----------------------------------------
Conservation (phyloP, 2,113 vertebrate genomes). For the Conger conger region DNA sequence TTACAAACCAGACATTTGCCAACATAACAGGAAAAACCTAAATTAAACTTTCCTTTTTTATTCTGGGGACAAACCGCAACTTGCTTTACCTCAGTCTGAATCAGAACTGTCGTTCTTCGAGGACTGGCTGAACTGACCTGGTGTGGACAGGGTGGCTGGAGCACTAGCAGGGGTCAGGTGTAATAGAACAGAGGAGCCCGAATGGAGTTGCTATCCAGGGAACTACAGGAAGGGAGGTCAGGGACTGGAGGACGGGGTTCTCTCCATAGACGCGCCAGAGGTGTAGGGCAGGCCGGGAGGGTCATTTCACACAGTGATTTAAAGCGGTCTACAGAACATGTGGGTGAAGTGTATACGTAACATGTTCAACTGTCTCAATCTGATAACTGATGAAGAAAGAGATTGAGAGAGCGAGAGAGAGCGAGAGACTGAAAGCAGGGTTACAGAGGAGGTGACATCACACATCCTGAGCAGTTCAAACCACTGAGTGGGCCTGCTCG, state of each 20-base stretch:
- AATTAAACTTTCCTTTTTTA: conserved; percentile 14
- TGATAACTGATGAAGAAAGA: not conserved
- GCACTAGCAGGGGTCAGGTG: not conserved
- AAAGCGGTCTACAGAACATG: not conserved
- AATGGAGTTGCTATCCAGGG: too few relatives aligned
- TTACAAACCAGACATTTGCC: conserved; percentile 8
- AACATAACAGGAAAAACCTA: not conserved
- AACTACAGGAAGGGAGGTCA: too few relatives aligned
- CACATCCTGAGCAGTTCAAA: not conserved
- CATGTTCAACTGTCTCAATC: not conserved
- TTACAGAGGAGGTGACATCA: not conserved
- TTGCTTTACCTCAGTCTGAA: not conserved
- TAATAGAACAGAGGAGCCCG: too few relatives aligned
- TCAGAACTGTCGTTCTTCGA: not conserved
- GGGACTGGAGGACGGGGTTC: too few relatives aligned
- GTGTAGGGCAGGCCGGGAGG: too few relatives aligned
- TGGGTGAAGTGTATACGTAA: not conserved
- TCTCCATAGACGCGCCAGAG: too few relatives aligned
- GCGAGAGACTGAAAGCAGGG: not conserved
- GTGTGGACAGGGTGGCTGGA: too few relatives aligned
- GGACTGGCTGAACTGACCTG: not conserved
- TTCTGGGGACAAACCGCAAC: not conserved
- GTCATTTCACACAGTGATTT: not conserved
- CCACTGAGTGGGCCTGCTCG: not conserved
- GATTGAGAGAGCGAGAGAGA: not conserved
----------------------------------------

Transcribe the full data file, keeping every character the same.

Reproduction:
Conservation (phyloP, 2,113 vertebrate genomes). For the Conger conger region DNA sequence TTACAAACCAGACATTTGCCAACATAACAGGAAAAACCTAAATTAAACTTTCCTTTTTTATTCTGGGGACAAACCGCAACTTGCTTTACCTCAGTCTGAATCAGAACTGTCGTTCTTCGAGGACTGGCTGAACTGACCTGGTGTGGACAGGGTGGCTGGAGCACTAGCAGGGGTCAGGTGTAATAGAACAGAGGAGCCCGAATGGAGTTGCTATCCAGGGAACTACAGGAAGGGAGGTCAGGGACTGGAGGACGGGGTTCTCTCCATAGACGCGCCAGAGGTGTAGGGCAGGCCGGGAGGGTCATTTCACACAGTGATTTAAAGCGGTCTACAGAACATGTGGGTGAAGTGTATACGTAACATGTTCAACTGTCTCAATCTGATAACTGATGAAGAAAGAGATTGAGAGAGCGAGAGAGAGCGAGAGACTGAAAGCAGGGTTACAGAGGAGGTGACATCACACATCCTGAGCAGTTCAAACCACTGAGTGGGCCTGCTCG, state of each 20-base stretch:
- AATTAAACTTTCCTTTTTTA: conserved; percentile 14
- TGATAACTGATGAAGAAAGA: not conserved
- GCACTAGCAGGGGTCAGGTG: not conserved
- AAAGCGGTCTACAGAACATG: not conserved
- AATGGAGTTGCTATCCAGGG: too few relatives aligned
- TTACAAACCAGACATTTGCC: conserved; percentile 8
- AACATAACAGGAAAAACCTA: not conserved
- AACTACAGGAAGGGAGGTCA: too few relatives aligned
- CACATCCTGAGCAGTTCAAA: not conserved
- CATGTTCAACTGTCTCAATC: not conserved
- TTACAGAGGAGGTGACATCA: not conserved
- TTGCTTTACCTCAGTCTGAA: not conserved
- TAATAGAACAGAGGAGCCCG: too few relatives aligned
- TCAGAACTGTCGTTCTTCGA: not conserved
- GGGACTGGAGGACGGGGTTC: too few relatives aligned
- GTGTAGGGCAGGCCGGGAGG: too few relatives aligned
- TGGGTGAAGTGTATACGTAA: not conserved
- TCTCCATAGACGCGCCAGAG: too few relatives aligned
- GCGAGAGACTGAAAGCAGGG: not conserved
- GTGTGGACAGGGTGGCTGGA: too few relatives aligned
- GGACTGGCTGAACTGACCTG: not conserved
- TTCTGGGGACAAACCGCAAC: not conserved
- GTCATTTCACACAGTGATTT: not conserved
- CCACTGAGTGGGCCTGCTCG: not conserved
- GATTGAGAGAGCGAGAGAGA: not conserved